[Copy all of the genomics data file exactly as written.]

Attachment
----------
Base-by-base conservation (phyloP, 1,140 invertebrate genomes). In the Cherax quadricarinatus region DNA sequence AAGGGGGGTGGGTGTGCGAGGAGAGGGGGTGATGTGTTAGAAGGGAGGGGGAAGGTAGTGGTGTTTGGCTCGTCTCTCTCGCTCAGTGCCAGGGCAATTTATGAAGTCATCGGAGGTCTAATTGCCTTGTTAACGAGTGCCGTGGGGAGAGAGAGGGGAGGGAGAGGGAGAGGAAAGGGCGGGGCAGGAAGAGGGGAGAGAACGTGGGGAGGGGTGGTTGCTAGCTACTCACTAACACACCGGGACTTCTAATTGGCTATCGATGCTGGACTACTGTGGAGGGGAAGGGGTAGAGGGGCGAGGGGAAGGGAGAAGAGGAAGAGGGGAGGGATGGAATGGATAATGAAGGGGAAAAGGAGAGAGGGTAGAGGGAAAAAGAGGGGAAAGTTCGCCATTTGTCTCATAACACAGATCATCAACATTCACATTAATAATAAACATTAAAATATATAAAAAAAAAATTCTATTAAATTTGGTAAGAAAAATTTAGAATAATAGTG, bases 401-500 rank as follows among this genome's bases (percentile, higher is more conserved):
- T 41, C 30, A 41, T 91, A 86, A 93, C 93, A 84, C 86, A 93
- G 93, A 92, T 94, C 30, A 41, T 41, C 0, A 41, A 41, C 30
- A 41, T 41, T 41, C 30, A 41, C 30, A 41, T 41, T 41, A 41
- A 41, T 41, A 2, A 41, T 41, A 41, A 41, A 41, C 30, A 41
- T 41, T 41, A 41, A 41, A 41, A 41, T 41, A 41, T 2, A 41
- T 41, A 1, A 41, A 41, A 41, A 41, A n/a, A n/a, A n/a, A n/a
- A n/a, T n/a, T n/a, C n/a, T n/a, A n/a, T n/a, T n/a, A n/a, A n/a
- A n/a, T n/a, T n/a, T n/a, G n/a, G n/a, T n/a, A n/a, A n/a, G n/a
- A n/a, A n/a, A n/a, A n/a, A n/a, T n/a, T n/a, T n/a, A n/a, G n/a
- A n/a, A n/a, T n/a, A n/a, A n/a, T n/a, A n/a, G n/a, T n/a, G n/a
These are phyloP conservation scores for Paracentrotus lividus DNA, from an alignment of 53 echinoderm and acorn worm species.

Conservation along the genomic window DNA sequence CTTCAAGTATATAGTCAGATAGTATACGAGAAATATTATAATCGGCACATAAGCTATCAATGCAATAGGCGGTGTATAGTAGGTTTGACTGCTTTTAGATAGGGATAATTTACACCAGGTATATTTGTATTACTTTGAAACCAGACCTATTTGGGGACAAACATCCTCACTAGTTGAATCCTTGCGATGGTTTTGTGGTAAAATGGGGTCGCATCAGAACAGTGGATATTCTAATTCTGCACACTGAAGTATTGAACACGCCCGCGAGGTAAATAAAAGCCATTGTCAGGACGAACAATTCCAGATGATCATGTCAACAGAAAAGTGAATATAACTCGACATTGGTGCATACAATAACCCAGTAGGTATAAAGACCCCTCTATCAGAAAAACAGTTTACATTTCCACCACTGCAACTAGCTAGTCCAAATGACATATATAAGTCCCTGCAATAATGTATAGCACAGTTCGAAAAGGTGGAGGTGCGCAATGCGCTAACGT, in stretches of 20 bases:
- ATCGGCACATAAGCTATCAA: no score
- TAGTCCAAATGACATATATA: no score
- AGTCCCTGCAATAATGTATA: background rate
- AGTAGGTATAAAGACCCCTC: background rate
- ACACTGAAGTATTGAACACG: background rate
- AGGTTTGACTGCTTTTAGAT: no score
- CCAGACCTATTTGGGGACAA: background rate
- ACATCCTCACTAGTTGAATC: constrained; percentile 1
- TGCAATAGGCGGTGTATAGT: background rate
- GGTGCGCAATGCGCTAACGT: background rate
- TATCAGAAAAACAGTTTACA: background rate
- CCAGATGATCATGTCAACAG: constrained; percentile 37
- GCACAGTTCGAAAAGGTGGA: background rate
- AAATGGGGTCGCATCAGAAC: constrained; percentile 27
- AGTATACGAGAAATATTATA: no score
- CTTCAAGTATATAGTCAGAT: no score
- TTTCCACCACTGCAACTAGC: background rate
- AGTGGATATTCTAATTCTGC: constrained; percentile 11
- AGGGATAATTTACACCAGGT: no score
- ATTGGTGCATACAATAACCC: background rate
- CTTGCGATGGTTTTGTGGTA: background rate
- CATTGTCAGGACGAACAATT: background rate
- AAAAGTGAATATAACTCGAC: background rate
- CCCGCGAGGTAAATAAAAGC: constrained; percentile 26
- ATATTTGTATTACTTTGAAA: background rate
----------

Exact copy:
Base-by-base conservation (phyloP, 1,140 invertebrate genomes). In the Cherax quadricarinatus region DNA sequence AAGGGGGGTGGGTGTGCGAGGAGAGGGGGTGATGTGTTAGAAGGGAGGGGGAAGGTAGTGGTGTTTGGCTCGTCTCTCTCGCTCAGTGCCAGGGCAATTTATGAAGTCATCGGAGGTCTAATTGCCTTGTTAACGAGTGCCGTGGGGAGAGAGAGGGGAGGGAGAGGGAGAGGAAAGGGCGGGGCAGGAAGAGGGGAGAGAACGTGGGGAGGGGTGGTTGCTAGCTACTCACTAACACACCGGGACTTCTAATTGGCTATCGATGCTGGACTACTGTGGAGGGGAAGGGGTAGAGGGGCGAGGGGAAGGGAGAAGAGGAAGAGGGGAGGGATGGAATGGATAATGAAGGGGAAAAGGAGAGAGGGTAGAGGGAAAAAGAGGGGAAAGTTCGCCATTTGTCTCATAACACAGATCATCAACATTCACATTAATAATAAACATTAAAATATATAAAAAAAAAATTCTATTAAATTTGGTAAGAAAAATTTAGAATAATAGTG, bases 401-500 rank as follows among this genome's bases (percentile, higher is more conserved):
- T 41, C 30, A 41, T 91, A 86, A 93, C 93, A 84, C 86, A 93
- G 93, A 92, T 94, C 30, A 41, T 41, C 0, A 41, A 41, C 30
- A 41, T 41, T 41, C 30, A 41, C 30, A 41, T 41, T 41, A 41
- A 41, T 41, A 2, A 41, T 41, A 41, A 41, A 41, C 30, A 41
- T 41, T 41, A 41, A 41, A 41, A 41, T 41, A 41, T 2, A 41
- T 41, A 1, A 41, A 41, A 41, A 41, A n/a, A n/a, A n/a, A n/a
- A n/a, T n/a, T n/a, C n/a, T n/a, A n/a, T n/a, T n/a, A n/a, A n/a
- A n/a, T n/a, T n/a, T n/a, G n/a, G n/a, T n/a, A n/a, A n/a, G n/a
- A n/a, A n/a, A n/a, A n/a, A n/a, T n/a, T n/a, T n/a, A n/a, G n/a
- A n/a, A n/a, T n/a, A n/a, A n/a, T n/a, A n/a, G n/a, T n/a, G n/a
These are phyloP conservation scores for Paracentrotus lividus DNA, from an alignment of 53 echinoderm and acorn worm species.

Conservation along the genomic window DNA sequence CTTCAAGTATATAGTCAGATAGTATACGAGAAATATTATAATCGGCACATAAGCTATCAATGCAATAGGCGGTGTATAGTAGGTTTGACTGCTTTTAGATAGGGATAATTTACACCAGGTATATTTGTATTACTTTGAAACCAGACCTATTTGGGGACAAACATCCTCACTAGTTGAATCCTTGCGATGGTTTTGTGGTAAAATGGGGTCGCATCAGAACAGTGGATATTCTAATTCTGCACACTGAAGTATTGAACACGCCCGCGAGGTAAATAAAAGCCATTGTCAGGACGAACAATTCCAGATGATCATGTCAACAGAAAAGTGAATATAACTCGACATTGGTGCATACAATAACCCAGTAGGTATAAAGACCCCTCTATCAGAAAAACAGTTTACATTTCCACCACTGCAACTAGCTAGTCCAAATGACATATATAAGTCCCTGCAATAATGTATAGCACAGTTCGAAAAGGTGGAGGTGCGCAATGCGCTAACGT, in stretches of 20 bases:
- ATCGGCACATAAGCTATCAA: no score
- TAGTCCAAATGACATATATA: no score
- AGTCCCTGCAATAATGTATA: background rate
- AGTAGGTATAAAGACCCCTC: background rate
- ACACTGAAGTATTGAACACG: background rate
- AGGTTTGACTGCTTTTAGAT: no score
- CCAGACCTATTTGGGGACAA: background rate
- ACATCCTCACTAGTTGAATC: constrained; percentile 1
- TGCAATAGGCGGTGTATAGT: background rate
- GGTGCGCAATGCGCTAACGT: background rate
- TATCAGAAAAACAGTTTACA: background rate
- CCAGATGATCATGTCAACAG: constrained; percentile 37
- GCACAGTTCGAAAAGGTGGA: background rate
- AAATGGGGTCGCATCAGAAC: constrained; percentile 27
- AGTATACGAGAAATATTATA: no score
- CTTCAAGTATATAGTCAGAT: no score
- TTTCCACCACTGCAACTAGC: background rate
- AGTGGATATTCTAATTCTGC: constrained; percentile 11
- AGGGATAATTTACACCAGGT: no score
- ATTGGTGCATACAATAACCC: background rate
- CTTGCGATGGTTTTGTGGTA: background rate
- CATTGTCAGGACGAACAATT: background rate
- AAAAGTGAATATAACTCGAC: background rate
- CCCGCGAGGTAAATAAAAGC: constrained; percentile 26
- ATATTTGTATTACTTTGAAA: background rate